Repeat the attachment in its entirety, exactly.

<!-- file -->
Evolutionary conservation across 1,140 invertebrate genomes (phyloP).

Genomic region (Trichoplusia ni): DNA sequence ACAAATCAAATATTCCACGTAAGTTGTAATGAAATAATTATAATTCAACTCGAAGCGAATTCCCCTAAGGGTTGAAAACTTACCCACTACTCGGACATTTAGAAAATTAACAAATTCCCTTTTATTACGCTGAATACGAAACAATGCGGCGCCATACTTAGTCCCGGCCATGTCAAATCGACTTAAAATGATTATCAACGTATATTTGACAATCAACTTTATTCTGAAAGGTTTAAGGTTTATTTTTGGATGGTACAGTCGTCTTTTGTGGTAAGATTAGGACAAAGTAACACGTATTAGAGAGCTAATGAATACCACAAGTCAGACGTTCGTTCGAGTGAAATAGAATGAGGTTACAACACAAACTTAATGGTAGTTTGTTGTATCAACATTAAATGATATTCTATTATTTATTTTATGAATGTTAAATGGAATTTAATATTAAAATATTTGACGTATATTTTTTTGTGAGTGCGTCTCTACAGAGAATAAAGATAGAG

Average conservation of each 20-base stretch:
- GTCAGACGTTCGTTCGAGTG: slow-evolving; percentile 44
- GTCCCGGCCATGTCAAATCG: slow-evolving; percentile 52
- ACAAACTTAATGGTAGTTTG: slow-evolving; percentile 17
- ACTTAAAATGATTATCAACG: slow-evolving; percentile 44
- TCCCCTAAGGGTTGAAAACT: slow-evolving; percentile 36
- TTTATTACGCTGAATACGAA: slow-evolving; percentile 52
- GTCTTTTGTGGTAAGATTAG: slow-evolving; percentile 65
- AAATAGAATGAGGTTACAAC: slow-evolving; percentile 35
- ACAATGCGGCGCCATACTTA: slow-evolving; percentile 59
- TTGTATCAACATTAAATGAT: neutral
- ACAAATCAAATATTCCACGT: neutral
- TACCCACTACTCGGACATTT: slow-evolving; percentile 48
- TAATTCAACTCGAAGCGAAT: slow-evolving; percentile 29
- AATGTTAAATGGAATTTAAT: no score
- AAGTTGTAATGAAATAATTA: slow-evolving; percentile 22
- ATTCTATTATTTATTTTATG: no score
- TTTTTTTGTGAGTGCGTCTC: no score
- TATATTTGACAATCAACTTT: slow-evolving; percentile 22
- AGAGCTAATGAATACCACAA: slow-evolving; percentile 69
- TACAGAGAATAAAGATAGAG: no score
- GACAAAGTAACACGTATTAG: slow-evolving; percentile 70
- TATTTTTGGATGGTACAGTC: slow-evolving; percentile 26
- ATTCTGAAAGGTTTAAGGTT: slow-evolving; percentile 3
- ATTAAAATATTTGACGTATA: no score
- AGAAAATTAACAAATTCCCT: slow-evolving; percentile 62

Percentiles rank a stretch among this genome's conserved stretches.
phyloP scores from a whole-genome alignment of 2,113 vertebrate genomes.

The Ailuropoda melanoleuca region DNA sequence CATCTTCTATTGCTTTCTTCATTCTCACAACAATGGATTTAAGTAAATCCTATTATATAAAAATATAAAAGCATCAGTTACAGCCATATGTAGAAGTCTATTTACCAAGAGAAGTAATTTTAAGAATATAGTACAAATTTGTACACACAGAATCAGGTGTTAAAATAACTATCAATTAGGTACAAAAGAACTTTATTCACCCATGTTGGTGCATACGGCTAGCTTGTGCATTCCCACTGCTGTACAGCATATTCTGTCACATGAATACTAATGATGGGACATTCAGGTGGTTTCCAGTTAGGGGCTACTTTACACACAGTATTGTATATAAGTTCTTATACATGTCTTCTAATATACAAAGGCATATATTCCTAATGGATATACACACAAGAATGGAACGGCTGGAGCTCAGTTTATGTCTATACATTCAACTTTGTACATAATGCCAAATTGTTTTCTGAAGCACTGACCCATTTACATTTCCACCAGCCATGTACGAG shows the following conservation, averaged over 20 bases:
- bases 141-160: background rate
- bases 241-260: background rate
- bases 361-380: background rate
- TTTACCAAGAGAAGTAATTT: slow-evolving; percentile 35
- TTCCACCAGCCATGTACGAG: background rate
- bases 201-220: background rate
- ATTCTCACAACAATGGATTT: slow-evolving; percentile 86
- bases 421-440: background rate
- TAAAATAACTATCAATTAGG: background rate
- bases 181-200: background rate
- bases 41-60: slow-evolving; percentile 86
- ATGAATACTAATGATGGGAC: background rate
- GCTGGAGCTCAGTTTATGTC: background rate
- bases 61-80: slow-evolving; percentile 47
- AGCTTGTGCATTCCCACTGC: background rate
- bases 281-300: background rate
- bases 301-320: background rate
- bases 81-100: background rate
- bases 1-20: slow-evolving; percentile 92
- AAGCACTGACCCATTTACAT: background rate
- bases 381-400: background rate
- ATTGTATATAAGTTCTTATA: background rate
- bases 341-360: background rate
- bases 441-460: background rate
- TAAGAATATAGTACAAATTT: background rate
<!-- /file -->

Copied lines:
Evolutionary conservation across 1,140 invertebrate genomes (phyloP).

Genomic region (Trichoplusia ni): DNA sequence ACAAATCAAATATTCCACGTAAGTTGTAATGAAATAATTATAATTCAACTCGAAGCGAATTCCCCTAAGGGTTGAAAACTTACCCACTACTCGGACATTTAGAAAATTAACAAATTCCCTTTTATTACGCTGAATACGAAACAATGCGGCGCCATACTTAGTCCCGGCCATGTCAAATCGACTTAAAATGATTATCAACGTATATTTGACAATCAACTTTATTCTGAAAGGTTTAAGGTTTATTTTTGGATGGTACAGTCGTCTTTTGTGGTAAGATTAGGACAAAGTAACACGTATTAGAGAGCTAATGAATACCACAAGTCAGACGTTCGTTCGAGTGAAATAGAATGAGGTTACAACACAAACTTAATGGTAGTTTGTTGTATCAACATTAAATGATATTCTATTATTTATTTTATGAATGTTAAATGGAATTTAATATTAAAATATTTGACGTATATTTTTTTGTGAGTGCGTCTCTACAGAGAATAAAGATAGAG

Average conservation of each 20-base stretch:
- GTCAGACGTTCGTTCGAGTG: slow-evolving; percentile 44
- GTCCCGGCCATGTCAAATCG: slow-evolving; percentile 52
- ACAAACTTAATGGTAGTTTG: slow-evolving; percentile 17
- ACTTAAAATGATTATCAACG: slow-evolving; percentile 44
- TCCCCTAAGGGTTGAAAACT: slow-evolving; percentile 36
- TTTATTACGCTGAATACGAA: slow-evolving; percentile 52
- GTCTTTTGTGGTAAGATTAG: slow-evolving; percentile 65
- AAATAGAATGAGGTTACAAC: slow-evolving; percentile 35
- ACAATGCGGCGCCATACTTA: slow-evolving; percentile 59
- TTGTATCAACATTAAATGAT: neutral
- ACAAATCAAATATTCCACGT: neutral
- TACCCACTACTCGGACATTT: slow-evolving; percentile 48
- TAATTCAACTCGAAGCGAAT: slow-evolving; percentile 29
- AATGTTAAATGGAATTTAAT: no score
- AAGTTGTAATGAAATAATTA: slow-evolving; percentile 22
- ATTCTATTATTTATTTTATG: no score
- TTTTTTTGTGAGTGCGTCTC: no score
- TATATTTGACAATCAACTTT: slow-evolving; percentile 22
- AGAGCTAATGAATACCACAA: slow-evolving; percentile 69
- TACAGAGAATAAAGATAGAG: no score
- GACAAAGTAACACGTATTAG: slow-evolving; percentile 70
- TATTTTTGGATGGTACAGTC: slow-evolving; percentile 26
- ATTCTGAAAGGTTTAAGGTT: slow-evolving; percentile 3
- ATTAAAATATTTGACGTATA: no score
- AGAAAATTAACAAATTCCCT: slow-evolving; percentile 62

Percentiles rank a stretch among this genome's conserved stretches.
phyloP scores from a whole-genome alignment of 2,113 vertebrate genomes.

The Ailuropoda melanoleuca region DNA sequence CATCTTCTATTGCTTTCTTCATTCTCACAACAATGGATTTAAGTAAATCCTATTATATAAAAATATAAAAGCATCAGTTACAGCCATATGTAGAAGTCTATTTACCAAGAGAAGTAATTTTAAGAATATAGTACAAATTTGTACACACAGAATCAGGTGTTAAAATAACTATCAATTAGGTACAAAAGAACTTTATTCACCCATGTTGGTGCATACGGCTAGCTTGTGCATTCCCACTGCTGTACAGCATATTCTGTCACATGAATACTAATGATGGGACATTCAGGTGGTTTCCAGTTAGGGGCTACTTTACACACAGTATTGTATATAAGTTCTTATACATGTCTTCTAATATACAAAGGCATATATTCCTAATGGATATACACACAAGAATGGAACGGCTGGAGCTCAGTTTATGTCTATACATTCAACTTTGTACATAATGCCAAATTGTTTTCTGAAGCACTGACCCATTTACATTTCCACCAGCCATGTACGAG shows the following conservation, averaged over 20 bases:
- bases 141-160: background rate
- bases 241-260: background rate
- bases 361-380: background rate
- TTTACCAAGAGAAGTAATTT: slow-evolving; percentile 35
- TTCCACCAGCCATGTACGAG: background rate
- bases 201-220: background rate
- ATTCTCACAACAATGGATTT: slow-evolving; percentile 86
- bases 421-440: background rate
- TAAAATAACTATCAATTAGG: background rate
- bases 181-200: background rate
- bases 41-60: slow-evolving; percentile 86
- ATGAATACTAATGATGGGAC: background rate
- GCTGGAGCTCAGTTTATGTC: background rate
- bases 61-80: slow-evolving; percentile 47
- AGCTTGTGCATTCCCACTGC: background rate
- bases 281-300: background rate
- bases 301-320: background rate
- bases 81-100: background rate
- bases 1-20: slow-evolving; percentile 92
- AAGCACTGACCCATTTACAT: background rate
- bases 381-400: background rate
- ATTGTATATAAGTTCTTATA: background rate
- bases 341-360: background rate
- bases 441-460: background rate
- TAAGAATATAGTACAAATTT: background rate